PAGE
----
First, the recognition of capital gain treated as timely invested in QOF equity (a “Qualifying Investment” and any other investment in a QOF, a “Non-Qualifying Investment”) may be deferred until the earlier of December 31, 2026 or the disposition of the Qualifying Investment (a “Deferral Election”).5 Second, the tax basis of the Qualifying Investment may be increased by 10% or 15% of such deferred gain upon satisfaction of a five- or seven-year holding period, respectively (the “Exclusion Benefit”), thereby permanently excluding from tax such 10% or 15% amount.6 Third, all appreciation from the Qualifying Investment may be permanently excluded from tax if the Qualifying Investment is held for at least 10 years (the “Gain Exclusion Election”).7
A QOF is an entity that meets three requirements. First, it must be classified for tax purposes as a partnership or corporation, which means any of a corporation (a “QOF Corporation”), a partnership or limited liability company (“QOF Partnership”), a real estate investment trust (“QOF REIT”) or an S corporation (“QOF S Corporation”) may potentially be a QOF.8 Second, it must be organized for the purpose of investing in qualified opportunity zone property (“QOZ Property”).9 Third, it must hold at least 90% of its assets in QOZ Property, as measured at the end of its taxable year based on the average of two testing dates (the “90% Test”).10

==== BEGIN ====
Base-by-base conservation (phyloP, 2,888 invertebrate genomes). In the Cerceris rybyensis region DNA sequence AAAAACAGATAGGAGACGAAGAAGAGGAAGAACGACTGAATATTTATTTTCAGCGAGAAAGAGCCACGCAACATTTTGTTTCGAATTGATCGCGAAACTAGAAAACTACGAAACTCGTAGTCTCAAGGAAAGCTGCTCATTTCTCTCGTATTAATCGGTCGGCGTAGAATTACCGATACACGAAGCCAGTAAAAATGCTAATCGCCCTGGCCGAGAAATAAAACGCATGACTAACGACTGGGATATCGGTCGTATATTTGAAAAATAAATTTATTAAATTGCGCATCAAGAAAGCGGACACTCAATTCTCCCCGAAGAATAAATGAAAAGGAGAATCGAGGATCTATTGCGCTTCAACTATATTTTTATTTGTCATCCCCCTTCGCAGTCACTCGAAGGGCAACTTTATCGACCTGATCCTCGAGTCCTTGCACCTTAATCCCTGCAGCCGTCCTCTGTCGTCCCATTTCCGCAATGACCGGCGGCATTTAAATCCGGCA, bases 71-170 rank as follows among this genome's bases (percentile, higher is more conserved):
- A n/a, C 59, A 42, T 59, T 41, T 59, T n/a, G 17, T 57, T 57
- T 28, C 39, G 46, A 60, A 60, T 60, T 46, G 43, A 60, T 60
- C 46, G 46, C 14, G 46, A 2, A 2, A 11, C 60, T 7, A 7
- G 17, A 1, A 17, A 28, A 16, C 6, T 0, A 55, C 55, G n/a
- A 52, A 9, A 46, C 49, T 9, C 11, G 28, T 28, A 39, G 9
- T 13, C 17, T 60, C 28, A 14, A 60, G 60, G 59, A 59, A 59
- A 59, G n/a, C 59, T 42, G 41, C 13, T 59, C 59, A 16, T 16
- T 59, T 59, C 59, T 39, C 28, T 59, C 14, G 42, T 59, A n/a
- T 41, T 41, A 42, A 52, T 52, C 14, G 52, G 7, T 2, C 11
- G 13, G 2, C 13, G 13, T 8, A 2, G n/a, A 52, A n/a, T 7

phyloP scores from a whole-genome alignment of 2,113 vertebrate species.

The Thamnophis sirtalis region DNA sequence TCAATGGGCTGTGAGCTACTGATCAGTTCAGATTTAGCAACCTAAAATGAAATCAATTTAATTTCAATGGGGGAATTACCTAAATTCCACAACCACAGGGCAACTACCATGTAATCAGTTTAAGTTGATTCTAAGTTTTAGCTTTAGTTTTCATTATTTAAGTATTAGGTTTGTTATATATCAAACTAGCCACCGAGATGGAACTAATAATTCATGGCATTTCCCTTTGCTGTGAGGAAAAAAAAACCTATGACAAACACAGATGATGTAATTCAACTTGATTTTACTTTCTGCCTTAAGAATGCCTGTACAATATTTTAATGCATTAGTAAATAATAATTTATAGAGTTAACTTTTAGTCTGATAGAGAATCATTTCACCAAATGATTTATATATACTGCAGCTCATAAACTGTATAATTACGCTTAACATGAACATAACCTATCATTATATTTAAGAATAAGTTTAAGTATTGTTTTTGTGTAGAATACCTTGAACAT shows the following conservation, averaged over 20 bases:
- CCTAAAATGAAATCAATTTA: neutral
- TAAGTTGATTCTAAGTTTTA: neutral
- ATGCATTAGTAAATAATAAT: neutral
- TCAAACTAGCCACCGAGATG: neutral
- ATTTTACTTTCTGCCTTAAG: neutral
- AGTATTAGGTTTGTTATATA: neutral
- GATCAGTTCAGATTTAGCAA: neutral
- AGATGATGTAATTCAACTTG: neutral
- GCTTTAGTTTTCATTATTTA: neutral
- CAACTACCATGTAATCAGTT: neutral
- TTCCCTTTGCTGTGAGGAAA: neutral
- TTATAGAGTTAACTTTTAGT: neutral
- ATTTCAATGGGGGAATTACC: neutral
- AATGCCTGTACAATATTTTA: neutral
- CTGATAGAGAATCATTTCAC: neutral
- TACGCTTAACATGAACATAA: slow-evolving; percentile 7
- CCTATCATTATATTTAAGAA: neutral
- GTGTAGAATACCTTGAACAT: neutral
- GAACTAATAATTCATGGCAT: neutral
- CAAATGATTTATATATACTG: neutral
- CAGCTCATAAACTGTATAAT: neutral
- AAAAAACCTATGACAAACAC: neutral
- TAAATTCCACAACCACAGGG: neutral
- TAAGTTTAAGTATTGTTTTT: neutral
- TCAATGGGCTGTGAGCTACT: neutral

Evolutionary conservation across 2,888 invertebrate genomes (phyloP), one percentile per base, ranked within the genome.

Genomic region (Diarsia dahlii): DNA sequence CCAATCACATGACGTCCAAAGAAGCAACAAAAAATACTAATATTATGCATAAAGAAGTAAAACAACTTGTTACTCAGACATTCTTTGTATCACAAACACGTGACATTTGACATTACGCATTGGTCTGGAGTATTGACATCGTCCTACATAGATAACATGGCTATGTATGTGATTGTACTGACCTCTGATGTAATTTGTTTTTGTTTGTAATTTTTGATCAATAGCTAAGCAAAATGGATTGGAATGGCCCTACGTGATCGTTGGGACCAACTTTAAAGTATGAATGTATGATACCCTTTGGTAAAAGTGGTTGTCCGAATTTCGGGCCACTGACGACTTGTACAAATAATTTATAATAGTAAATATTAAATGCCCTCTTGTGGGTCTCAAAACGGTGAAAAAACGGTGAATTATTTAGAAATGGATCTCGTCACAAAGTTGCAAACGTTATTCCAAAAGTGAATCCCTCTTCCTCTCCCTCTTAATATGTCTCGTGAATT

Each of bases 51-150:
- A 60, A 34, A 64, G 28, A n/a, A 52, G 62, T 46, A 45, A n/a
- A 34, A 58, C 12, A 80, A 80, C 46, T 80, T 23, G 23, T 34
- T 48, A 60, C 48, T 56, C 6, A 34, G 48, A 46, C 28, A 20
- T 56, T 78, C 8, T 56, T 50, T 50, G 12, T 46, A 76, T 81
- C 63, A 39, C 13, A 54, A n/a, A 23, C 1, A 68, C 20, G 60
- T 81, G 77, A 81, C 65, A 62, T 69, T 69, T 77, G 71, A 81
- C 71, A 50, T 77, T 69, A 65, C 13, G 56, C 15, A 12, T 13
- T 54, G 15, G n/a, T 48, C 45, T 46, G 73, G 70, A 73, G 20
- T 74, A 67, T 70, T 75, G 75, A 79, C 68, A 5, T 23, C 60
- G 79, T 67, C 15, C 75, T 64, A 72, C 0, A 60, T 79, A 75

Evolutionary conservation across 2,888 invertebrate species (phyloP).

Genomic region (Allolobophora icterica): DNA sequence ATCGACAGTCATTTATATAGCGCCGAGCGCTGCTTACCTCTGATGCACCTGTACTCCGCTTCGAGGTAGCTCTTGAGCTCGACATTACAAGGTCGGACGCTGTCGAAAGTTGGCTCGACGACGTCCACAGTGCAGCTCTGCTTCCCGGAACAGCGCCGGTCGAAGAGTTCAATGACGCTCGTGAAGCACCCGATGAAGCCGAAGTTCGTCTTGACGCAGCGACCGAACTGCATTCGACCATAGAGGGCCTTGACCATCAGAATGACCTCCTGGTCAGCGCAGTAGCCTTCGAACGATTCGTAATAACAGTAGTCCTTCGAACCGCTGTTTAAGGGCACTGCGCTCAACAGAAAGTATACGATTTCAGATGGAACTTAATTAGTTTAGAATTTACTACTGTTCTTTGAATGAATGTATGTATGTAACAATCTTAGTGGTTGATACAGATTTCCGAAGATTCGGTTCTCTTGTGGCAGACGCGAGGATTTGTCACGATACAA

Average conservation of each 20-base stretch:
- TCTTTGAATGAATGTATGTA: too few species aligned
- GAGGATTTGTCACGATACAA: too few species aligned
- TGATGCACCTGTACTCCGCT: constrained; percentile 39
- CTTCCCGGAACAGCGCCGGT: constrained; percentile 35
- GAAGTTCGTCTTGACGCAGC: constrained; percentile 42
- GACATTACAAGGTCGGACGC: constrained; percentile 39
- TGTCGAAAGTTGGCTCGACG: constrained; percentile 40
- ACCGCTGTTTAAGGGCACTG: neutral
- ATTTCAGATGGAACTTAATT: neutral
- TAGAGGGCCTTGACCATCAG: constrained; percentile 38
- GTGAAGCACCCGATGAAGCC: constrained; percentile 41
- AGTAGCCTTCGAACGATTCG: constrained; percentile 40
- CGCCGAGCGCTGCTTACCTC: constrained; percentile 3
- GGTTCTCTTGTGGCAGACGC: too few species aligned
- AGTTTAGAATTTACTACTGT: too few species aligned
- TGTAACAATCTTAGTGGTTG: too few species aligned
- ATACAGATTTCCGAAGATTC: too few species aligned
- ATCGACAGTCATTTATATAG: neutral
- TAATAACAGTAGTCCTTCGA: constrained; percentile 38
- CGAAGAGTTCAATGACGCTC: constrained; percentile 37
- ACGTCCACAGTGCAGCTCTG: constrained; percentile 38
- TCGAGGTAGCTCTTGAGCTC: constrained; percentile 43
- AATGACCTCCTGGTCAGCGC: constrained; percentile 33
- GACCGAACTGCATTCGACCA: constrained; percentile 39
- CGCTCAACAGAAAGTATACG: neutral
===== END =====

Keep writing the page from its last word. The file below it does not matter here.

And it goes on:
QOZ Property can consist of either of two types of property: (i) tangible property used in a trade or business of the QOF within a QOZ (“QOZ Business Property”) or (ii) equity interests in a qualified opportunity zone business (“QOZ Business”), which is defined by reference to its ownership and use of QOZ Business Property and place of business.11
In general, property qualifies as QOZ Business Property only if (i) it is tangible property the QOF or QOZ Business, as applicable, uses in a trade or business it conducts in a QOZ, (ii) either its “original use” commences with the QOF or QOZ Business or the QOF or QOZ Business “substantially improves” the property during any 30-month period beginning after the date of acquisition, and (iii) during substantially all of the holding period for such property, substantially all of the use of such property takes place in a QOZ (the “Substantial QOZ Use Test”).12